The French name for comic books, bandes dessinées , differs from the English in a very important way; literally translated, it means ‘drawn strips’ and, unlike the English, makes no reference or suggestion to humour or comedy. As such, they are viewed quite differently in francophone countries, not necessarily as something for children but rather as an art form their own right. Indeed, this field is known (in French speaking countries) as le neuvième art, the ninth art (after architecture, sculpture, painting, dance, music, poetry, cinema and photography). In no country is this more obvious than Belgium. The Belgian love – and talent – for comics is obvious upon a visit to their capital, Brussels.
One of the oldest “proper Belgian” comics is the world famous Tintin, by Hergé. His first adventure, Tintin in the Land of the Sovietswas published in 1929 and he has since gone on to feature in a canon of 24 stories, published in over 50 languages, two full-length animated films and three live-action feature films and, just last year, Steven Spielberg’s award-winning contribution to the canon.
Since then, many beloved characters have come out of Belgium. These characters are not limited to the bookstores, however: Brussels has dozens of huge murals depicting their favourite characters. Rather than being seen as graffiti, these enormous frescos bring a sense of light playfulness to the European capital. Originally painted to cover unsightly walls, the idea quickly caught on and now you can find one on virtually every street corner.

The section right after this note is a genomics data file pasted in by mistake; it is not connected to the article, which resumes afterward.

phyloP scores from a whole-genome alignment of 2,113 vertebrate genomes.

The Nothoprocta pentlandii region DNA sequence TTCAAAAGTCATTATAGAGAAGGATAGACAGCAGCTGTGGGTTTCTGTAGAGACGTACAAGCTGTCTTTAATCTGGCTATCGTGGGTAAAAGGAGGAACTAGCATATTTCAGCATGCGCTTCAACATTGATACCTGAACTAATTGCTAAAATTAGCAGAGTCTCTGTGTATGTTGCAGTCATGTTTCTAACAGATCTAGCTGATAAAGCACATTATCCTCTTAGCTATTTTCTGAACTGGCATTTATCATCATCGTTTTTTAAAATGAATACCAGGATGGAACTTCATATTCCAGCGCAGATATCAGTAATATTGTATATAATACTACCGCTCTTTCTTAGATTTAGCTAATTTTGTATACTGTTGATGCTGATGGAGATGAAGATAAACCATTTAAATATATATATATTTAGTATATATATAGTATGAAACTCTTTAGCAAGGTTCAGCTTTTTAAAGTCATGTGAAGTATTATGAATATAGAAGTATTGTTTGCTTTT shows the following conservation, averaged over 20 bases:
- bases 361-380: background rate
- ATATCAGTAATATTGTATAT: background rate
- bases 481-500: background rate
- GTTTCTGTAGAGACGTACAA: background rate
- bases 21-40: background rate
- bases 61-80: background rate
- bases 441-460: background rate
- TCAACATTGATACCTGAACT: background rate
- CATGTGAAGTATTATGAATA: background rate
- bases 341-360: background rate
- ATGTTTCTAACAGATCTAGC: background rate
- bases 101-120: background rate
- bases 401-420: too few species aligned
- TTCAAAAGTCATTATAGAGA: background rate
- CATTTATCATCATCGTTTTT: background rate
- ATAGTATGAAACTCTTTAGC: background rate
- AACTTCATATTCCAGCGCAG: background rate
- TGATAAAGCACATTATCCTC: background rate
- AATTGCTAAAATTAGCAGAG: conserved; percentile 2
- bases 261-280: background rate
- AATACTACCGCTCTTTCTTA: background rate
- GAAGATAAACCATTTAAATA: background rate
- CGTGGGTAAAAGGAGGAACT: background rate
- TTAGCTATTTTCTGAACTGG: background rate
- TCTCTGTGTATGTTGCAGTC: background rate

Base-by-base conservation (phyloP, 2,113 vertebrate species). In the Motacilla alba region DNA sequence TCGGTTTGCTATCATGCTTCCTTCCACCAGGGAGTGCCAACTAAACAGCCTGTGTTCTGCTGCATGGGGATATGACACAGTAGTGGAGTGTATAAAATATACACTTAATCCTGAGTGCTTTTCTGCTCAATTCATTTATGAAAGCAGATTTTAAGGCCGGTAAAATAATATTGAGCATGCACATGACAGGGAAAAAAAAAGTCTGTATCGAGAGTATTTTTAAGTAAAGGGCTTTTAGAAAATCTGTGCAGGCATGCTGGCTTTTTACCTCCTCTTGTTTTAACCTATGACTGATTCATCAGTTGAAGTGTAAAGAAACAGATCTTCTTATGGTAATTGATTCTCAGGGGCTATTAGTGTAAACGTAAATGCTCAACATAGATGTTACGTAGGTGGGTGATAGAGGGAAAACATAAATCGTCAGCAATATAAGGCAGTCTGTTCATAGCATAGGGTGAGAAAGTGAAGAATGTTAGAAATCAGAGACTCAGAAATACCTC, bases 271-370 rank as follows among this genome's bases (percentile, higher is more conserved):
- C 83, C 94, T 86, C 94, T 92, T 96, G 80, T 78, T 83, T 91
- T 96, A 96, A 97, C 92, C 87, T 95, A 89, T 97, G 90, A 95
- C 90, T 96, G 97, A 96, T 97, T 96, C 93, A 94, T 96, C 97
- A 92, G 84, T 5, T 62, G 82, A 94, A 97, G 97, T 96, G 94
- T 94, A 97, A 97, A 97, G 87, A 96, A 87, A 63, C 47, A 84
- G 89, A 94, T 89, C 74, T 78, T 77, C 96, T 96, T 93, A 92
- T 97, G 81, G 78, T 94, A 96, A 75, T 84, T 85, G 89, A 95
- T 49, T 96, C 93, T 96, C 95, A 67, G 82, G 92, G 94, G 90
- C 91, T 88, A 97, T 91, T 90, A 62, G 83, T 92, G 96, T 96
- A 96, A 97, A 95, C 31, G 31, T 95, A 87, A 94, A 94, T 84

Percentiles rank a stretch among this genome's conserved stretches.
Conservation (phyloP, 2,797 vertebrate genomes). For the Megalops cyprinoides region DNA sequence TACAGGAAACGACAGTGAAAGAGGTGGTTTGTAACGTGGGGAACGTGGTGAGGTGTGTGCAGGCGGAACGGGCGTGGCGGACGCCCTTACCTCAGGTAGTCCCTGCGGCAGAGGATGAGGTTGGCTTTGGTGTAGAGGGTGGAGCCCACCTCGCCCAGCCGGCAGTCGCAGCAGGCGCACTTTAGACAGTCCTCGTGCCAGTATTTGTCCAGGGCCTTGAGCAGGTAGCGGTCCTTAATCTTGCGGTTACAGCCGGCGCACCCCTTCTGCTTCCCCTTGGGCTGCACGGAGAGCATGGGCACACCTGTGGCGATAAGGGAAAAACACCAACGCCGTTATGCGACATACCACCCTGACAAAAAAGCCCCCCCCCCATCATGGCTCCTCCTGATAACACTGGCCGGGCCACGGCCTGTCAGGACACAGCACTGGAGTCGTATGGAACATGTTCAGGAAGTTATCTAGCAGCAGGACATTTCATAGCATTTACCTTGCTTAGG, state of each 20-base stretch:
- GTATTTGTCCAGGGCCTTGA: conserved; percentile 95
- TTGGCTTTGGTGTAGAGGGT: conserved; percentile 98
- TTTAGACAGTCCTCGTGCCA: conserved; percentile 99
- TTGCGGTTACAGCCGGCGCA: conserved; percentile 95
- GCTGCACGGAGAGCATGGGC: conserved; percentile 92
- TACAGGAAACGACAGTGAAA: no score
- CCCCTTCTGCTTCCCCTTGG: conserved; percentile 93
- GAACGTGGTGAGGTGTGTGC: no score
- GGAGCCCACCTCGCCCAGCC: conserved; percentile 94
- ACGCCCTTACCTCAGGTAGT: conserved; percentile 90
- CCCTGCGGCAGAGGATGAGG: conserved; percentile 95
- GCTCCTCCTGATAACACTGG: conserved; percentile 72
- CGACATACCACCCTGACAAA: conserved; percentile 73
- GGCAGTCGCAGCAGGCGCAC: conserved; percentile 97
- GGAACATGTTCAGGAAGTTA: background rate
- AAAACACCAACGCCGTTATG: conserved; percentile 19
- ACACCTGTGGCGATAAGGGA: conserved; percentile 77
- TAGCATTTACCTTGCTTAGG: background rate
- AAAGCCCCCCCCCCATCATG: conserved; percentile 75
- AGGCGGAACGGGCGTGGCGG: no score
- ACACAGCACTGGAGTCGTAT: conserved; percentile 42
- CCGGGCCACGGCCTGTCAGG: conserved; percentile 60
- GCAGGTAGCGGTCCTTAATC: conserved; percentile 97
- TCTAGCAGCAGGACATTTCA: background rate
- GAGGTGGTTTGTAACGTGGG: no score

Find Lucky Luke, the perpetually smoking cowboy who is faster than his own shadow, catching the notorious Dalton Brothers on a building on the Rue de la Buanderie. Fans of Asterix and Obelix, those brave Gauls fighting off the Roman conquests, can find their (admittedly French, not Belgian) heroes charging a Roman fort just down the road. Tintin makes many appearances throughout the city.
Alongside the famous characters are some lesser known ones (at least lesser known outside of Belgium). Witness a young Batman-fan fleeing a giant Yeti from Mezzo’s Le Roi des Mouches (The king of the flies), or a scene from the acclaimed XIII, by Jean Van Hamme.
The centre of the city is littered with these massive monuments to the ninth art: it is impossible to miss them on a city tour of Brussels. Fans of the art, or anyone who is curious, should head over to the Belgian Comic Strip Centre (Centre Belge de la Bande Dessinée), amusingly dubbed the CéBéBéDé, after the French initials. The museum, housed in a beautifully restored Art Nouveau department store, promises to delight anyone who appreciates good art.
See these characters in 3D at the MOOF, the Museum of Original Figurines, below the Central Station. The MOOF houses over 780 models of famous comic book characters. The smallest one is only 2cm tall, but the largest is a troll who towers over you at two and a half metres.So, if you’re in Brussels, make sure you don’t miss out on this big part of Belgian culture. Whether you were a fan of the books as a child (or an adult!), or are simply interested in exploring a newer artform, Brussels is the place to see it all.